Thyssenkrupp nears full sale of $17 billion elevator division - sources

The sale, potentially Europe’s biggest private equity transaction in 13 years, is entering its final stretch, with two buyout consortia in a neck-and-neck race to acquire the world’s fourth-largest lift maker.

Under the deal, Thyssenkrupp would likely sell all of the division, Elevator Technology, to realize the highest valuation, the people said. The 16 billion euros is roughly the same combined total of its net debt - which soared in the last quarter - and pension liabilities.

There is a small chance the group could retain a minority stake in the business, the people said, adding the likelihood of that happening had decreased in recent weeks.

Thyssenkrupp declined to comment.

Shares in Thyssenkrupp rose as much as 1.4% on the news.

The group said earlier this week it would either sell a majority or all of the unit. Labor representations, as well as the group’s top shareholder, the Alfried Krupp von Bohlen und Halbach foundation, have argued in favor of keeping a stake.

Any private equity sale would likely see the division being loaded up with debt, lowering the chance it will have enough room to pay dividends or pass on huge amounts of cash, the people said, making a stake less attractive.

Thyssenkrupp said earlier this week it was focusing on negotiations with two consortia: Blackstone (BX.N), Carlyle (CG.O) and the Canada Pension Plan Investment Board; and Advent and Cinven.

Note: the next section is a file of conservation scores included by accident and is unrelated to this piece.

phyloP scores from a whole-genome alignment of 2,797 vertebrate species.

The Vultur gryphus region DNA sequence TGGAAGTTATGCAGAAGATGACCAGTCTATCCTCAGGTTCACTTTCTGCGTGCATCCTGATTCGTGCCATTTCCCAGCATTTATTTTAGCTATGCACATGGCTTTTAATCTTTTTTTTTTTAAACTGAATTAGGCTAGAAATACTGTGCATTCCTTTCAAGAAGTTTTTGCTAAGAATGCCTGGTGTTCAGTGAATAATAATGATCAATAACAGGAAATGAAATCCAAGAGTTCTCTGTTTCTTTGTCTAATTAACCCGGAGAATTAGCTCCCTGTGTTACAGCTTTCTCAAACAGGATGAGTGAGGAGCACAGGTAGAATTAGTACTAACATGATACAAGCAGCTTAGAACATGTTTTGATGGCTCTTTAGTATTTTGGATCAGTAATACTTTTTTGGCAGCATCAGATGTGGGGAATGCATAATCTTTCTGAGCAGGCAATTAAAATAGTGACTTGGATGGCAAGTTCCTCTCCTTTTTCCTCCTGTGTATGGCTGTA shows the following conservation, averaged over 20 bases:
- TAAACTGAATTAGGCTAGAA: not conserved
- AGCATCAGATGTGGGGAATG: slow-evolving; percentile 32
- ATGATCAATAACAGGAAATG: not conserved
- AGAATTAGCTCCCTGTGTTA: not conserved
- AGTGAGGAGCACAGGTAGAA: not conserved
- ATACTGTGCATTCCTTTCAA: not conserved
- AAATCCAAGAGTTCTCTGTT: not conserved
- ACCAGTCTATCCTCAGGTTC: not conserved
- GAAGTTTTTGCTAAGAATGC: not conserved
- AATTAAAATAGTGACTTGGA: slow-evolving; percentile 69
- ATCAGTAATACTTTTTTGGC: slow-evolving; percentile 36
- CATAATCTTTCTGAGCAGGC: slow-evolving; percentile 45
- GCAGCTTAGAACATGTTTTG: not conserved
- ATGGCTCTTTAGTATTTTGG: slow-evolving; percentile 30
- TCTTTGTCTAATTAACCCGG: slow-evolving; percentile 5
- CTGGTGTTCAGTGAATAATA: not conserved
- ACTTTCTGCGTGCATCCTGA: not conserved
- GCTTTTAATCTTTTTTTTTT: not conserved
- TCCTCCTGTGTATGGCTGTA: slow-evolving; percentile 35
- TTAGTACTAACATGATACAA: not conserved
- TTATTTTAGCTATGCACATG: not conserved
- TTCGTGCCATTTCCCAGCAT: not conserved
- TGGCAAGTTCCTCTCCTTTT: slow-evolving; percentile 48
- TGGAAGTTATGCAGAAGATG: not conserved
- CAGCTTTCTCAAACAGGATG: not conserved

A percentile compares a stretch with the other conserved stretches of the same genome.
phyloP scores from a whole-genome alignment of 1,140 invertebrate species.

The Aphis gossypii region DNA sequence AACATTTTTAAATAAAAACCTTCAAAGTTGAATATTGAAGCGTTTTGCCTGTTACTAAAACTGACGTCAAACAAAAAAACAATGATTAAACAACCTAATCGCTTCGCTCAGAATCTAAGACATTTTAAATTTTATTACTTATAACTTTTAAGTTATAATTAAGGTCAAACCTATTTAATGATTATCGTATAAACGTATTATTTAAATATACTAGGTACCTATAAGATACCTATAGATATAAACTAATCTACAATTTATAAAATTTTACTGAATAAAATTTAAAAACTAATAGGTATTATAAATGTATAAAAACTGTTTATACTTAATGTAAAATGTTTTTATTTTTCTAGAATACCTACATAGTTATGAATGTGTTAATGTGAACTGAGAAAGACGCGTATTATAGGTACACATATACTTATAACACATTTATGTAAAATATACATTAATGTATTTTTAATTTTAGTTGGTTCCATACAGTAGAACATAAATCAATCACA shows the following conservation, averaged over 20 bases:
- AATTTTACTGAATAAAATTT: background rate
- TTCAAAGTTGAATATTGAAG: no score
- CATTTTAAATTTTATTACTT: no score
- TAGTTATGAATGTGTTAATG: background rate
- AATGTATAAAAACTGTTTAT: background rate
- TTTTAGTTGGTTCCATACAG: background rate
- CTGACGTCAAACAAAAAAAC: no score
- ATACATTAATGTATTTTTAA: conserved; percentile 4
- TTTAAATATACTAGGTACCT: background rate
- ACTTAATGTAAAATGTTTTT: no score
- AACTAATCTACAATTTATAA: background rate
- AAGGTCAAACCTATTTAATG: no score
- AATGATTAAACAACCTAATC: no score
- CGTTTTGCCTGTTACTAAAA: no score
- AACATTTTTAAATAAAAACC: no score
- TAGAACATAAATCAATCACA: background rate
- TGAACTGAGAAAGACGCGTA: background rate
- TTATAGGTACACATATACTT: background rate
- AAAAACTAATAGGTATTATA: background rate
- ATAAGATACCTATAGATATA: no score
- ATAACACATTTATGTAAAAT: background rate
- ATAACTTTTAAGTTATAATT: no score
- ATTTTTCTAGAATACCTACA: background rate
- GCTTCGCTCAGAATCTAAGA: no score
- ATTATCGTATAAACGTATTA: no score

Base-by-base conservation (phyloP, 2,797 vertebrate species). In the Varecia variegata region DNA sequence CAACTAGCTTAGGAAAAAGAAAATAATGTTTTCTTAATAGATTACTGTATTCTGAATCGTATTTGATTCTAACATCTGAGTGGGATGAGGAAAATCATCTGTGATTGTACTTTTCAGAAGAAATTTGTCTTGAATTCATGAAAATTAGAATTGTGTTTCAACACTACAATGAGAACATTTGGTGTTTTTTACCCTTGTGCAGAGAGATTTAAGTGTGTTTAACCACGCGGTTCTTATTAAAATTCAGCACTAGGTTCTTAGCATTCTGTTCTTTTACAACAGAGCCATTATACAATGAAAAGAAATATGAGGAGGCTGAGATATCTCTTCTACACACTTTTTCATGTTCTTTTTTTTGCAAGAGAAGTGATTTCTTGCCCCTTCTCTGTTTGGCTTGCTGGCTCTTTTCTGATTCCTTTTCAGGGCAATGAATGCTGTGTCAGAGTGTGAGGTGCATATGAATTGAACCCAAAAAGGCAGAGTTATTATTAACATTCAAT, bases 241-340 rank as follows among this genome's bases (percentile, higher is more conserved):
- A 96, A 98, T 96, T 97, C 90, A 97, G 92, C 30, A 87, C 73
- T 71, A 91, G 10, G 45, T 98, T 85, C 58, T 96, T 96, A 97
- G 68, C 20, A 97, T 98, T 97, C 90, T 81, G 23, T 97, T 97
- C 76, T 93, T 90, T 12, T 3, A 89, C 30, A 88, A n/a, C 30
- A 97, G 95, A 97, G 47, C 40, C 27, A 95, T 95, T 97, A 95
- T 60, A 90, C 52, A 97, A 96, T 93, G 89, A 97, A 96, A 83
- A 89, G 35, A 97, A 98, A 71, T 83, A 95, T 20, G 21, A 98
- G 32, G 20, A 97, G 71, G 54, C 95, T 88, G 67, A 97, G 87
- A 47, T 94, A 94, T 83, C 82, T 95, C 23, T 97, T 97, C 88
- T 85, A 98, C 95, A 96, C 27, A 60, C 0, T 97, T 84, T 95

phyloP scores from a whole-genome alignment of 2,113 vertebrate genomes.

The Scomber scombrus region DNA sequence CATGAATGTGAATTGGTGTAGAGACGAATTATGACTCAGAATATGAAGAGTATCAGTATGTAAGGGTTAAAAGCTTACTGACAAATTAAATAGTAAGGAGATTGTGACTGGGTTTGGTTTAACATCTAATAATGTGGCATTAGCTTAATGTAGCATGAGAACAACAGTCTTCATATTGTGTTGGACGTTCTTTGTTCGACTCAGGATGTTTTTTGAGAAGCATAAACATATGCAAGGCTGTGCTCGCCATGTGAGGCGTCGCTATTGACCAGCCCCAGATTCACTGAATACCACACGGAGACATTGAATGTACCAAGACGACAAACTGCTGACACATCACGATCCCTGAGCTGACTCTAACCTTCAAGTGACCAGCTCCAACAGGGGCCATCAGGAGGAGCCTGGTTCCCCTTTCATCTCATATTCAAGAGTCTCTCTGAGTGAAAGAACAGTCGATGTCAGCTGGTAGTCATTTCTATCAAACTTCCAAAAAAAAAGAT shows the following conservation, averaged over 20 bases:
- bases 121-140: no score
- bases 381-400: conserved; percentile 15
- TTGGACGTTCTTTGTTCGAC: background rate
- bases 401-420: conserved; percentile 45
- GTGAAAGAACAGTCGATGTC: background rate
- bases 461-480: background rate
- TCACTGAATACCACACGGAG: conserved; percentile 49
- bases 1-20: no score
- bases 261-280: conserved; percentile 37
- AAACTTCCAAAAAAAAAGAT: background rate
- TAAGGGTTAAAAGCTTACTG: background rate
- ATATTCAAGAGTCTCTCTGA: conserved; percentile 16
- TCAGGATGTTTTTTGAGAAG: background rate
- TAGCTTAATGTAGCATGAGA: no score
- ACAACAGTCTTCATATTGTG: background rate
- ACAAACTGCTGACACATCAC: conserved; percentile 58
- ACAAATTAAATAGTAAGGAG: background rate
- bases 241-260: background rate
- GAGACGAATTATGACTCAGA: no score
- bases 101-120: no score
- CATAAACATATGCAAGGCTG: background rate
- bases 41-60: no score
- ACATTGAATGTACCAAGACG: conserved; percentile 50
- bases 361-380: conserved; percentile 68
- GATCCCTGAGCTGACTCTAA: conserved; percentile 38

Sources have previously said that the Abu Dhabi Investment Authority and Germany’s RAG foundation are also part of the Advent/Cinven tie-up, which sources said submitted a bid just shy of the roughly 16 billion euros offered by its rival consortium.

Bidders have until next week to make final changes to their binding bids submitted earlier this month, one of the people said. Thyssenkrupp’s supervisory board is scheduled to meet on Feb. 27 and could make a decision, sources have previously said.

($1 = 0.9264 euros)

Reporting by Edward Taylor, Christoph Steitz, Arno Schuetze and Tom Kaeckenhoff; Editing by Thomas Seythal and Pravin Char

Our Standards:The Thomson Reuters Trust Principles.
Reuters, 20 Feb, 2020

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